I know people have said time and again there is no such thing as a stupid question. But is it possible to have been through an orientation and struggle because the questions you're asking aren't getting you the answers you need/want? What kinds of questions should a new hire and new grad be askin during orientation.
Dec 3, '12
Any that represent stuff they need to know but do not, as the need arises. I am almost a year off orientation and ask questions all the time.
Dec 3, '12
What do you mean....such as pertinent labs and diagnoses? Can you give me some specifics?
Dec 4, '12
I think you don't need to try to anticipate which questions are appropriate or proper to ask. As the previous poster said: ask the questions as they arise. If you come across anything that you do not understand, either research it or ask it in order to give adequate care to your patients.
For instance, you get a new admit to your Med/Surg floor. You have the patient history that gives a diagnosis with which you're unfamiliar. Either look it up (preferable if you have the time) or ask a more experienced nurse. By asking a co-worker, you will (hopefully) receive not only the low-down on the disease but also how to give care, what care to give, what to anticipate by way of orders from the MD and what the patient's course of recovery likely is.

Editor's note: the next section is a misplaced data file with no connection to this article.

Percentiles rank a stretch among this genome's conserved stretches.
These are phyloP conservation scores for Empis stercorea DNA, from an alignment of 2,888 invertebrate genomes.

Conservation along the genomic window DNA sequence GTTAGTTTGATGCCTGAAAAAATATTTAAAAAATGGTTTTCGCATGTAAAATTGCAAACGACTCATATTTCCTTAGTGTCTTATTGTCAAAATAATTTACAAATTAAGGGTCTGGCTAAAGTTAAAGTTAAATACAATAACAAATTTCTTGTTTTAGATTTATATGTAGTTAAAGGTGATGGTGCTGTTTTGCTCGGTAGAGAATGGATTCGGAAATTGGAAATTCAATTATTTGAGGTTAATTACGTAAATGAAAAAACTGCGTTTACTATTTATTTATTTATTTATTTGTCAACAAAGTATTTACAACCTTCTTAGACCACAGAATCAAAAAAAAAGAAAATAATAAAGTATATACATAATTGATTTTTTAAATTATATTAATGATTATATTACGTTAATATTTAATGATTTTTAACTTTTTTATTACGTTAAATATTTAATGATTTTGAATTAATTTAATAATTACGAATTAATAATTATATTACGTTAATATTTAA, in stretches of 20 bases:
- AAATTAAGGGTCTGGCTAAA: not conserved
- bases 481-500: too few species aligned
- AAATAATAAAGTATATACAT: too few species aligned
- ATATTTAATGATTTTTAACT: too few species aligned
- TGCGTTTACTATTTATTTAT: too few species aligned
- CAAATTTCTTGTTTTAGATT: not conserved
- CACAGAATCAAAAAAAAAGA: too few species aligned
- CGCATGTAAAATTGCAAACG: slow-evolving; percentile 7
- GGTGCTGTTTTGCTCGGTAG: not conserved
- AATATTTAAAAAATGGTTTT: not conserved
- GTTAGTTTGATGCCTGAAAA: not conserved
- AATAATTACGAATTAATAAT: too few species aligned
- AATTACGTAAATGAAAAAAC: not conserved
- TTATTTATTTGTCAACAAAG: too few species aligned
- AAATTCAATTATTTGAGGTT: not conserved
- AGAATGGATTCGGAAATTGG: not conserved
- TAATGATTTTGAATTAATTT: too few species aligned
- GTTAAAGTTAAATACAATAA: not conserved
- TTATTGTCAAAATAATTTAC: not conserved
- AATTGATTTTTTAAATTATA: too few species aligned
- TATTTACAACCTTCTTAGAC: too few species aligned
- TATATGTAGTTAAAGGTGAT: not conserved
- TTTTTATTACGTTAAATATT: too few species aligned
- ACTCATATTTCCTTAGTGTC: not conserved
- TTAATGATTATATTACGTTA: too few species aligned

Bottom line: if you don't know something about your patient, the diagnosis, the meds or the care required, ask questions or do your research. Do not sacrifice patient care because you were embarrassed to ask a question.
Dec 4, '12
Exactly. There is no secret list here of appropriate questions. Anything you do not know is appropriate and you don't know what you don't know until you run into the wall of not knowing it. It is part of critical thinking to acknowledge what you do not know and part of the learning process to discover what you should know but don't. You can't anticipate what you don't know ahead of time because you can't anticipate what any given patient will have going on, on any given shift. You have to experience the patient and the situation and use them to learn. It is vulnerable and hard and scary. It is great you want to be prepared but this is why it is said that you don't really start learning how to be a nurse until you hit the floor working as one.
My first patient ever with my preceptor on my first shift ever was desat-ing when we went into the room for bedside handoff. I had no idea what to do including where to even hook up O2. I had to ask about that as well as how to call for a rapid response.
The next day one of my patients had a BP of 209/110 when I arrived. I went into a shaky hyper freakout because I had no idea what to do. I had to ask about that.
Another patient had a BUN of 71 and the lab called with that critical value. I didn't know what to do with that information and had to ask.
It just comes with time. You can't do it ahead of time. The only way to the other side is through.
Good luck. You will survive it and you will do great.
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